For Harry, this is finally his narrative. Spare is a seminal work of insight, revelation, self-examination, and hard-won wisdom about the enduring power of love over sadness with its raw, unflinching honesty.

As usual, Harry is being quite astute by exploiting his sorrow over the passing of his mother, Princess Diana, as a bulwark against criticism over the true implications of the book.

But what about the sorrow his father is currently going through following the death of his mother?

How cruel do you have to be to add more pressure on the man’s already stressful situation as he struggles to accept his new kingship and prepare for his coronation?

I’m sure I’m not the only one who finds Harry’s apparent satisfaction in the commercialization of his grief for Diana to be unsettling.

Perhaps I shouldn’t be surprised considering that he is content to earn millions of dollars as a Netflix employee, despite the fact that the streaming giant is now reenacting Diana’s fatal Paris car accident and the funeral procession that followed, which left young Harry traumatized.

The fact that Harry is unable to set aside his personal differences in order to support his father in his efforts to safeguard the monarchy at a time when the institution itself faces significant uncertainty due to the UK’s unprecedented levels of political unrest and social unrest is indescribably.

But I think that King Charles and his courtiers have reason to be worried about the potential consequences of his son’s poisoned pen.

Or, to be more precise, the ghostwriter J.R. Moehringer, whose pen “is recognized for probing the difficulties inherent in father-son relationships,” according to the New York Times.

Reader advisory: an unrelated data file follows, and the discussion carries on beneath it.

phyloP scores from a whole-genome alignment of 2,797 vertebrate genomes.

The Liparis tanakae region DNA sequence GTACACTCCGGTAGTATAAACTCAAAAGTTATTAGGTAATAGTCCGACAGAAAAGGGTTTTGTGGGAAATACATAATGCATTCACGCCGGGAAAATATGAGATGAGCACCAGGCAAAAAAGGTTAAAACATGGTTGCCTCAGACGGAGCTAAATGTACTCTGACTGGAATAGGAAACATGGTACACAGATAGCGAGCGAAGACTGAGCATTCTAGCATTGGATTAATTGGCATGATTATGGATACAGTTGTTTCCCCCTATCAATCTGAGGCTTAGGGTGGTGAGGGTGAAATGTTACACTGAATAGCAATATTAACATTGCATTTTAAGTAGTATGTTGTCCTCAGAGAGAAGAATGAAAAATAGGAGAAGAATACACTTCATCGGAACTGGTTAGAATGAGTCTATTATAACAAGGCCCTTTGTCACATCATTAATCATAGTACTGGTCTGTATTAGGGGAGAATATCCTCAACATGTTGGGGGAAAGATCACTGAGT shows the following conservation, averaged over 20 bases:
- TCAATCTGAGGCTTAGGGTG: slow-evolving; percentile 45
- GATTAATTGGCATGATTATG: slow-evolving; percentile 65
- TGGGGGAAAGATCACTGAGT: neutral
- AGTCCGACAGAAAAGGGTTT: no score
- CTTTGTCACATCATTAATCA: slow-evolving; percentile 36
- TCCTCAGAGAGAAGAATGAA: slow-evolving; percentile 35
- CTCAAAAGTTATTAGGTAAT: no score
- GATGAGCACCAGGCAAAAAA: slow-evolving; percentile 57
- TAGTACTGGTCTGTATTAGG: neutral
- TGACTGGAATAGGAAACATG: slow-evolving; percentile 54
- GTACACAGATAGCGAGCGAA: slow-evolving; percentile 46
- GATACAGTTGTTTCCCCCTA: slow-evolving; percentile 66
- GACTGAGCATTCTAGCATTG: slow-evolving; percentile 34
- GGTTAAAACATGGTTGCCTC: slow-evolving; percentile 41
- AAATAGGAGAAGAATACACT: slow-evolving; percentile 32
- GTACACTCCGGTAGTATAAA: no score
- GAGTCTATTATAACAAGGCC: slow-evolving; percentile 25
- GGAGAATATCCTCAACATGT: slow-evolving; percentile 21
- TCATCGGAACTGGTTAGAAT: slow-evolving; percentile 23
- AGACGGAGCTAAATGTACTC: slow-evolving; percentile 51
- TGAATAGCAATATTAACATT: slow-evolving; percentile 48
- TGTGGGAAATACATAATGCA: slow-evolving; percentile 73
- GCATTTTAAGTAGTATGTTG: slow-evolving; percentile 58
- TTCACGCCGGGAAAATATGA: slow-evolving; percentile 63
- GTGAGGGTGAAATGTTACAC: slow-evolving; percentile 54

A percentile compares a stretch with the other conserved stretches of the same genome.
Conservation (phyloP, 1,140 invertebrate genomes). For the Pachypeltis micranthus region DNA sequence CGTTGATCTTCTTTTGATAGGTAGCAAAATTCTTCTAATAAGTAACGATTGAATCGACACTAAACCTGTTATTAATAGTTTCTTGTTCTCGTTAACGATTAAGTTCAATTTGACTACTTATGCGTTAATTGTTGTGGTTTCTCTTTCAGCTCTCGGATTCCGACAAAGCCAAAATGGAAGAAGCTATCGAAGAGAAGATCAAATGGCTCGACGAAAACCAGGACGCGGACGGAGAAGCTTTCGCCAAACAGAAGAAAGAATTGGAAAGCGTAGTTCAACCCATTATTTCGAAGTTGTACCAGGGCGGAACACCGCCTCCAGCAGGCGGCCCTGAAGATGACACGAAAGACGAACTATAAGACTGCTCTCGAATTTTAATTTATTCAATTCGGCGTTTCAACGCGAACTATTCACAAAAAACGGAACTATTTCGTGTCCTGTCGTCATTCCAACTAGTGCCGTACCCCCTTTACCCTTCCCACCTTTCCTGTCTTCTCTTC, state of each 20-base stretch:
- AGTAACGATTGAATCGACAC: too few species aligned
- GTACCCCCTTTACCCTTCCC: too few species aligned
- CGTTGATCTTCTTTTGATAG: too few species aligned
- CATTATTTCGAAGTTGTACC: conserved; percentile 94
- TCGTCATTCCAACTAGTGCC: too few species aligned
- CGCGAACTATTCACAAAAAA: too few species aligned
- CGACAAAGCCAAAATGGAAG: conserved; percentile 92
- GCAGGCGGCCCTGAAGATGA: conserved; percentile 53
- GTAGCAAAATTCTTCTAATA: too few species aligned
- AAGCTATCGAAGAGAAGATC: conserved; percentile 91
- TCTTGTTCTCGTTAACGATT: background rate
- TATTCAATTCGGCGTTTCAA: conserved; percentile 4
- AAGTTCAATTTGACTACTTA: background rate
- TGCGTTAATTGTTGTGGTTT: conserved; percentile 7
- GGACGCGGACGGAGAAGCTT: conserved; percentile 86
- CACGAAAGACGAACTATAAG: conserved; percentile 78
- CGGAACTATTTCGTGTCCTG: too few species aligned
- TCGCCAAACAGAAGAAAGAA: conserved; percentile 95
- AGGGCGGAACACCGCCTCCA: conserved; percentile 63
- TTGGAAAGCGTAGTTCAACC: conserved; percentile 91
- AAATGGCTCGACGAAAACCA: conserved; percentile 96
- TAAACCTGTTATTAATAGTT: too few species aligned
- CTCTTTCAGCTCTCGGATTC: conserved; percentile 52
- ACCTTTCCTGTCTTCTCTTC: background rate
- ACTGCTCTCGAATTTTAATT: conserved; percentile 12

Harry’s media-hatred-filled merry-go-round has a business reason for doing it.

In his most recent book Courtiers, royal author Valentine Low reported that the Duke believes his time as a well-known public figure would end when his nephew Prince George turns 18.

Harry now has nine years to earn the hundreds of millions of dollars he believes are necessary to live a life of unrestrained indulgence without ever having to approach his father or brother for financial assistance.

The Sussexes have demonstrated that they are willing to sell their lives for the Hollywood gold with Meghan’s weekly claims of victimhood on her Spotify podcast and the couple’s upcoming Kardashian-style reality series coming in December because Netflix wants it to air as a companion piece to The Crown.

They are also aware that in order to earn large money—Harry is rumored to have received a £18.4 million advance for this book alone—they must provide juicy details.

However, if the tissue of lies interview with Oprah is any indication, I myself would anticipate requests for Spare to be categorized as a work of fiction within days of its publication.

The harm will have been done by then.

The Royal Family, who are still in the dark about the book’s contents and must endure a torturous wait until release day on January 10, are going to have a very unpleasant Christmas.

How unfortunate that Harry will stop at nothing to publicize his version of the truth, regardless of what it means for his father, brother, the legacy of his grandmother, or even the future of the monarchy.